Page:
The Comfort Circle

Want a practical tool to go deep in the relationships that matter most to you? A guide for how to connect over difficult topics to take your relationship to the next level of emotional intimacy? Milan and Kay Yerkovich provide a model for this in The Comfort Circle.

What is the Comfort Circle?

It is an incredible tool to get you talking with the people you love about meaningful, difficult topics that can make your relationship stronger. It is similar to Faithful and True’s Iceberg model and Brene Browns SFD model. Here is an overview:

  1. Share one thing that is stressing or upsetting you.
  2. Identify your feelings related to it (see list below).
  3. Rate your feelings from 1 (low) to 10 (high).
  4. Notice where and how you feel this in your body.
  5. How have you behaved and what actions have you taken in response to these feelings?
  6. Have there been any consequences of these feelings, actions, or behaviors?
  7. When you have these feelings, what are your beliefs about God, yourself, and others?
  8. When have you felt this before? How old were you and what happened? (if you felt these before or as a child, answer 9 and 10. If not, skip to 11).
  9. How did you find relief from these feelings as a child? What beliefs did you develop about yourself or those around you?
  10. Put a percentage on how much your current feelings are related to now and how much they are related to the past.
  11. What do you need when you feel this way?
  12. The listener should now summarize what he/she learned from the other person. They should also communicate whether they can meet the need or compromise about it.

Download Milan and Kay’s Comprehensive Guide to the Comfort Circle Here

How Do We Sit for the Comfort Circle?

They recommend as much as possible to be in a position of offering comfort during the comfort circle. This definitely means looking one another in the eyes. They recommend the listener hold the speaker’s head like you would cradle a child. Remember, any unhealthy love style we develop is birthed out of experiences as a child in which we learned that relationships do not bring the comfort we need. This exercise helps our brain to recognize that they do.

Watch Milan and Kay lead a couple through the comfort circle and get to the root of their core complaint about each other.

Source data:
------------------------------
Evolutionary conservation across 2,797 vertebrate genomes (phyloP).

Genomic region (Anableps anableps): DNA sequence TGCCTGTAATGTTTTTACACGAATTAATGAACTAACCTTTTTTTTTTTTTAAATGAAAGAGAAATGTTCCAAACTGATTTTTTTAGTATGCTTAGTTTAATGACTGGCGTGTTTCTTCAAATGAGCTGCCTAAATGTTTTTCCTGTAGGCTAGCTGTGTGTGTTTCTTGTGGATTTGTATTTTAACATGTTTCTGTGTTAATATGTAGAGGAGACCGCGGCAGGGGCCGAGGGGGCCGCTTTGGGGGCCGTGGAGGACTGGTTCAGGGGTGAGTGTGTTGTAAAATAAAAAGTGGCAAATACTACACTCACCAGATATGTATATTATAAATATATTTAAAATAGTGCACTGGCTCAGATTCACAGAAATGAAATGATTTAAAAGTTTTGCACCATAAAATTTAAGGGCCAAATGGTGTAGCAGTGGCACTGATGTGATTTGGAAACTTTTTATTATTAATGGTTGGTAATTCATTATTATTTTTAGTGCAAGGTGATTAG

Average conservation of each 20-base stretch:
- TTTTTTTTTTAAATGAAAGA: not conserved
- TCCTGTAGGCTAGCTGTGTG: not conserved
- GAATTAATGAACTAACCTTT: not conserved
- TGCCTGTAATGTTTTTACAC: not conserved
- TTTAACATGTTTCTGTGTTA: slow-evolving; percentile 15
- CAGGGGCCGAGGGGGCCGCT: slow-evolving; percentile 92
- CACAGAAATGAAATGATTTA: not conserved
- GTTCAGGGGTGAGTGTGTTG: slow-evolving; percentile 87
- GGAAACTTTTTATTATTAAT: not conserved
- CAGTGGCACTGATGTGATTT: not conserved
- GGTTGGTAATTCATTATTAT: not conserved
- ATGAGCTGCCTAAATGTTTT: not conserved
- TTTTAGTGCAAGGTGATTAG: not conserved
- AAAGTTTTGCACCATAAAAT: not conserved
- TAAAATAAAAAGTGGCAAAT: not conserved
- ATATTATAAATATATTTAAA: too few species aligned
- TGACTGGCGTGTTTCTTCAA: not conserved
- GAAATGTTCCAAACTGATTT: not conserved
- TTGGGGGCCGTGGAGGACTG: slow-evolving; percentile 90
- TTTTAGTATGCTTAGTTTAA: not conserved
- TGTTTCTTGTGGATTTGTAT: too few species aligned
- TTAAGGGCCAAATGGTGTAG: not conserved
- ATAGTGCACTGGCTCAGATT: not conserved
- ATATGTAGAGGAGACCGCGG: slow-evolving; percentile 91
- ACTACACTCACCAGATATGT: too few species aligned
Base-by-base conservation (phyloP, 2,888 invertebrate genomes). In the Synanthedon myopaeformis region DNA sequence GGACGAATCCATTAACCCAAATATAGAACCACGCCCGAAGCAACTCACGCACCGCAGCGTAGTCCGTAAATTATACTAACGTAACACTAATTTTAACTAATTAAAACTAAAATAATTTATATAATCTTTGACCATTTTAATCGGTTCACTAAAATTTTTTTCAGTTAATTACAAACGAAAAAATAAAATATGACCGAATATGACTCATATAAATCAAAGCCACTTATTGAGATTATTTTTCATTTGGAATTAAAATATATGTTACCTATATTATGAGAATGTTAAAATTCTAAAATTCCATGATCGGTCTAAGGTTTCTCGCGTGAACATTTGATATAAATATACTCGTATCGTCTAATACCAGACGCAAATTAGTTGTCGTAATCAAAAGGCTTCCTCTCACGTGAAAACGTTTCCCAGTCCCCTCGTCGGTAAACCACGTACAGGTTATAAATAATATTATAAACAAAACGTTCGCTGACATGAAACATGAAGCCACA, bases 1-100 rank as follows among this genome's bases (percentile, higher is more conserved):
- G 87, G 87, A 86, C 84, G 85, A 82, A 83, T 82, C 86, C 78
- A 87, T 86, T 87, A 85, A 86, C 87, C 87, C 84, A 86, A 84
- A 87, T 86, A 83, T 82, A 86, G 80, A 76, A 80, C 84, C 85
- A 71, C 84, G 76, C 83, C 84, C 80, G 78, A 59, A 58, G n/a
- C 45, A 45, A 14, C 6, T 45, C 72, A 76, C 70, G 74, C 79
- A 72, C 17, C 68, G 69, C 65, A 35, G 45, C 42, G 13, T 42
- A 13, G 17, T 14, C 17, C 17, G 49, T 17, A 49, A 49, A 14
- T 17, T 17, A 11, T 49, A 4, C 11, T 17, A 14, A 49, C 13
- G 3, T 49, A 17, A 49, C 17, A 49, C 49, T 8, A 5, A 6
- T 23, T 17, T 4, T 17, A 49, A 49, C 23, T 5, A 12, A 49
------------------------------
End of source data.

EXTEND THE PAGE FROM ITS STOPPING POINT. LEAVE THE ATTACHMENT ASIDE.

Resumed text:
You can watch it on their freebies page here or click the vimeo link below.

Maybe You Have Trouble Naming Your Emotions

Having words to describe your emotion wields power. It equips you with the power to courageously share how you really are. What is exposed to the light has power to give relief and find resolution. Milan and Kay Yerkovich in How We Love call these soul words and offer you a list for free here: Soul Words.

Naming Emotions

Here is a great list of soul words to help you put into words your emotions for those you love. This can help in your marriage. It can also help you give your kids a tool name their emotions. Read more about this in Naming Emotions for Spouses and Kids.

Here is a great list of soul words to help you put into words your emotions for those you love. This can help in your marriage. It can also help you give your kids a tool name their emotions.

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How Can I Deepen Our Relationship on Non-Sensitive Topics?

Try checking in regularly with those you love. Here is a great model for connecting with your spouse. You can remember it as FANOS. This one is adapted from Faithful and True’s FANOS model, which comes from the Greek Word “phainos” which means “to bring to light” by Mark and Debbie Laaser.

  • Feeling: state your feelings (not what you are thinking)
  • Affirmation: affirm the other person or say “thank you” for something
  • Needs: tell something you need that day (not necessarily from the other person)
  • Own: something you did or said that you’d like to apologize or take responsibility for
  • Status: explain where you are at with things you are working on improving. If you struggle with an addiction, this is where you would tell your spouse your sobriety status. If not, you can explain where you are at with other goals like organization or being less perfectionistic or more patient.

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